Local authorities are best placed and responsible for deciding the most appropriate waste management facilities for their areas. Recovering energy from waste is a sustainable option for residual waste that would otherwise go to landfill. It is important that plans for energy from waste facilities emerge out of local waste strategies, so that all options for reuse, recycling and composting can be explored first.
The Government wish to encourage local authorities to consider using anaerobic digestion. Other than this, we do not generally think it appropriate to express a preference for one technology over another. Any given technology is (where applicable) more beneficial if both heat and electricity can be recovered. Particular attention should therefore be given to the siting of plant to maximise opportunities for Combined Heat and Power.
The current Waste Private Finance Initiative (PFI) criteria were issued in May 2006. Projects must meet these criteria in order to be considered for PFI credits. The criteria aim to ensure that PFI credits are allotted to projects that are value for money and enable the investment in residual waste infrastructure necessary if the demanding targets in the Landfill Directive and Waste Strategy for England 2007 are to be met.
The following criteria are included:
2. PFI credits are awarded to authorities primarily to deliver increased diversion of biodegradable municipal waste from landfill. Proposals should demonstrate how the schemes:
contribute to or complement longer-term national targets for recycling and composting as well as diversion of biodegradable and other municipal waste from landfill, indicating the amount of biodegradable and other municipal waste expected to be diverted from landfill over the whole life of the project;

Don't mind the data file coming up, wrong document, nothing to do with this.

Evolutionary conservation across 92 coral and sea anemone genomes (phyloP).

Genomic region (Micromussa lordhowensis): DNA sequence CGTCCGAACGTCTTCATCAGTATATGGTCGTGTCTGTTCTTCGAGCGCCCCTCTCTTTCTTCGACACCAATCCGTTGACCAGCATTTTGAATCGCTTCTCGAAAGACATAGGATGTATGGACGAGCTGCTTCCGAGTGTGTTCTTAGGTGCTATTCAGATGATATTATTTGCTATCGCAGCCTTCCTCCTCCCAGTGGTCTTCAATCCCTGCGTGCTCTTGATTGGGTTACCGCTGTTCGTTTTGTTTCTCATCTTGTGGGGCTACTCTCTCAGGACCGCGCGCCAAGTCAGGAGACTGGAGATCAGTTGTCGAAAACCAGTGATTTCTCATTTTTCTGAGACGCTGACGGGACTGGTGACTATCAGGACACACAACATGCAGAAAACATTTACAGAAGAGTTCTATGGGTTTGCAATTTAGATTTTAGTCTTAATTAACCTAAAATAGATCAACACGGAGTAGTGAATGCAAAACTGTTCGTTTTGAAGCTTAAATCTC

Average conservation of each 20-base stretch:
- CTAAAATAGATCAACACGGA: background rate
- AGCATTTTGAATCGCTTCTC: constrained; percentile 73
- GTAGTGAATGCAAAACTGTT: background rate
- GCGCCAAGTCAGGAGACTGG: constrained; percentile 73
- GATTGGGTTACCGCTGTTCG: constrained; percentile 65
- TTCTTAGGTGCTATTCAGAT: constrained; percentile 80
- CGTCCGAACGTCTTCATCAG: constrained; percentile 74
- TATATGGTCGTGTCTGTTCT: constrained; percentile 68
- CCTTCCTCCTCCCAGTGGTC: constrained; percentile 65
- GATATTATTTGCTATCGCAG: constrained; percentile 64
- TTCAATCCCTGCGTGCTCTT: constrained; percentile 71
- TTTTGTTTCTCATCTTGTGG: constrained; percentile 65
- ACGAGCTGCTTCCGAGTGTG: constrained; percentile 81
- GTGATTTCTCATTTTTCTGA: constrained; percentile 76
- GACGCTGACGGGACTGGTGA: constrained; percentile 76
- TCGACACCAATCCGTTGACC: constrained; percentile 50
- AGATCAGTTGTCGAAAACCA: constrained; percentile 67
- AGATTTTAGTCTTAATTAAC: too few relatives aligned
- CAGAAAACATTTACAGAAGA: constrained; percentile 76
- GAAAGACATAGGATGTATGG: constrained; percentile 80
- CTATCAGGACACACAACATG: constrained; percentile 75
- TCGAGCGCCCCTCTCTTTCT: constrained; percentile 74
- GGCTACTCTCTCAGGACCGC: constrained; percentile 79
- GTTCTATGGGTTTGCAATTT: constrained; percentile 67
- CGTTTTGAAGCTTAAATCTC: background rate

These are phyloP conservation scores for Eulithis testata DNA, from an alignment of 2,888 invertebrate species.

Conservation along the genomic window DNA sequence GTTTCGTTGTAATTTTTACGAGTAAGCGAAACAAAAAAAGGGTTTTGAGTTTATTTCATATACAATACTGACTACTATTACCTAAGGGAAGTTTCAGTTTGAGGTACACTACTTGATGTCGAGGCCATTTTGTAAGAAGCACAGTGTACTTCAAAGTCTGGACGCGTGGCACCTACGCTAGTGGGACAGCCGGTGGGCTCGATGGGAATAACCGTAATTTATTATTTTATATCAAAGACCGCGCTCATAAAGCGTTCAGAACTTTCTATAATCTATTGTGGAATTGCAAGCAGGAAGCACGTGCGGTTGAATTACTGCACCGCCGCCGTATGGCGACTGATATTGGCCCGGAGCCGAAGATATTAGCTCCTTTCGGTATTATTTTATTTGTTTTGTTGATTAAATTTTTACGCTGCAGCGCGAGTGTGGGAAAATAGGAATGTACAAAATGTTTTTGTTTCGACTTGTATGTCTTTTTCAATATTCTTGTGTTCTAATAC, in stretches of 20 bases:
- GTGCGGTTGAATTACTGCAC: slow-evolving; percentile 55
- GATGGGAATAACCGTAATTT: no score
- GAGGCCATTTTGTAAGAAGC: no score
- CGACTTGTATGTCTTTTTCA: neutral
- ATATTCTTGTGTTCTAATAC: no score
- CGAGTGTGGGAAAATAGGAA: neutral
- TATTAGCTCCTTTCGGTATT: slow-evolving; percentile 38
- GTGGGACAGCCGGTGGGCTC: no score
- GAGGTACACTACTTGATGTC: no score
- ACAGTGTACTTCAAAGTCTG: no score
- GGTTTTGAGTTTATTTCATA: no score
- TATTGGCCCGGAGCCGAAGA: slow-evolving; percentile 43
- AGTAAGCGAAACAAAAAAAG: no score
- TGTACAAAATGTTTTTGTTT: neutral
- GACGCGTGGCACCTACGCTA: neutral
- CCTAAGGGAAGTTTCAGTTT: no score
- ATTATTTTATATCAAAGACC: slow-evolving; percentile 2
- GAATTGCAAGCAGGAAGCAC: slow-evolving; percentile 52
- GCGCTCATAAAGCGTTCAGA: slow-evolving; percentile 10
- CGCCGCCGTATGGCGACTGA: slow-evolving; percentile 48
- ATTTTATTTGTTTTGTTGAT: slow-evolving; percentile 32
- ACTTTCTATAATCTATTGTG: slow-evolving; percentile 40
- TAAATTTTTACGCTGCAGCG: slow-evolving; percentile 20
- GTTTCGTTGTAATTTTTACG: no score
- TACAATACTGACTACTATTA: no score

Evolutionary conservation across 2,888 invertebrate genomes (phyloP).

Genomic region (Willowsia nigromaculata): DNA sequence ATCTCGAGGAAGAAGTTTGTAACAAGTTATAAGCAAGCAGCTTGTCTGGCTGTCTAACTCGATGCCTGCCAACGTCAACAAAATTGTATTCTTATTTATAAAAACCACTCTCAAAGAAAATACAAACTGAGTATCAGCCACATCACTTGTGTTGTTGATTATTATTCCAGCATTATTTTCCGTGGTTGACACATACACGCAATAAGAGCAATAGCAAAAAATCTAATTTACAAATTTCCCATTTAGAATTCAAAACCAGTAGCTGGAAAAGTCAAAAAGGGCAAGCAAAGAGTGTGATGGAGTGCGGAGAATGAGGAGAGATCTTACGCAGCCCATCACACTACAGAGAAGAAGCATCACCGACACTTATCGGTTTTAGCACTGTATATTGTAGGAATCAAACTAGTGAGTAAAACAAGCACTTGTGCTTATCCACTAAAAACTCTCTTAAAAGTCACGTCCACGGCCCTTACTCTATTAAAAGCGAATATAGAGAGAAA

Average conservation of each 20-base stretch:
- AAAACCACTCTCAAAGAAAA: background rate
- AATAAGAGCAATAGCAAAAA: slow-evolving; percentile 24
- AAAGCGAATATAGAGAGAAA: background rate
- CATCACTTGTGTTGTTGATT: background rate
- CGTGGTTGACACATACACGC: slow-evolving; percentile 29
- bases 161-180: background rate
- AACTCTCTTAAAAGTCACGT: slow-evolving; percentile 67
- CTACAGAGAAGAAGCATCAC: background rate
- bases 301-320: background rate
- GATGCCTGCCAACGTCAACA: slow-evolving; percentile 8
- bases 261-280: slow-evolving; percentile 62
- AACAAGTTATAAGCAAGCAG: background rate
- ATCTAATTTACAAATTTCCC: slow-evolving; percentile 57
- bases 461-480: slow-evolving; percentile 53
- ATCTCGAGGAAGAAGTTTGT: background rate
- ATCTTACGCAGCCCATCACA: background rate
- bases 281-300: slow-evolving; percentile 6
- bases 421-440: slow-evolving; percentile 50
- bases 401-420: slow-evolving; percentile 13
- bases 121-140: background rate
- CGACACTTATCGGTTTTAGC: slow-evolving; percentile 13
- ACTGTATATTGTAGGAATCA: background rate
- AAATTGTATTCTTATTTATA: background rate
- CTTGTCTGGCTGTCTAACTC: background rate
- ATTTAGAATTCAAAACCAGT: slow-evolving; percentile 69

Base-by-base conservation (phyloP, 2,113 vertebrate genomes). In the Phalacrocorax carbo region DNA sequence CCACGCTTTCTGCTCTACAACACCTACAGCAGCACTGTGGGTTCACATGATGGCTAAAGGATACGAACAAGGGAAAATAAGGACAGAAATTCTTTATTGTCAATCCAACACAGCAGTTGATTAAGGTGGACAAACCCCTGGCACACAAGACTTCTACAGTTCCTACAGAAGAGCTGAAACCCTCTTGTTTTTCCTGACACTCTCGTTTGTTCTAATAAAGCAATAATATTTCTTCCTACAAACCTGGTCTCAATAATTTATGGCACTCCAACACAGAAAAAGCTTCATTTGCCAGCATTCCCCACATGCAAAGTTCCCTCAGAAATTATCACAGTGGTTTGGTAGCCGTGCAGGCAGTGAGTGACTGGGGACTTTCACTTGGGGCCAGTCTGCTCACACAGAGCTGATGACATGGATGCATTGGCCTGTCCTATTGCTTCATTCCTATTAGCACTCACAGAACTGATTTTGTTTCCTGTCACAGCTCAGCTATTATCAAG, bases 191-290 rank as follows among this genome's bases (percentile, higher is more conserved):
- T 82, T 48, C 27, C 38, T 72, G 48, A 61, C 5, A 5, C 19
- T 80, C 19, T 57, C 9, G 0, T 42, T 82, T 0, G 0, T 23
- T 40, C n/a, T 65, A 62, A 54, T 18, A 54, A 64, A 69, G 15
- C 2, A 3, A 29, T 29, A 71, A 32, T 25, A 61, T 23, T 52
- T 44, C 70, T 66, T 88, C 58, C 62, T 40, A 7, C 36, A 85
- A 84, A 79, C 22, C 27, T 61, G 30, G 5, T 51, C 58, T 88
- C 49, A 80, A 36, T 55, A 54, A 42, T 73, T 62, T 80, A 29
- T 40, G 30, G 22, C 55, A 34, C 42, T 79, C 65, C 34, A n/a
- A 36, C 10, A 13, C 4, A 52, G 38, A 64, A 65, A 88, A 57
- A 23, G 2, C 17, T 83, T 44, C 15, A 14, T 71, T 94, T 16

support or complement the authorities' plans for recycling set out in their Municipal Waste Management Strategies.
5. The use of residual waste treatment options involving recovery, including energy from waste solutions, will have an integral role in treating the waste we cannot 'design out', re-use or recycle. Such options should be considered while also demonstrating that there is no future barrier to meeting reduction, reuse and recycling targets.
6. Proposals should demonstrate that other relevant authorities, the public, and interested parties have been consulted and that there is a broad consensus supporting a recognised long term waste management strategy which is reflected in the proposed solution.
10. Preferential consideration will be given to capital projects which focus on residual treatment plant only, including, but not limited to, Energy from Waste, Mechanical Biological Treatments and Anaerobic Digestion. The full criteria are available on the DEFRA website.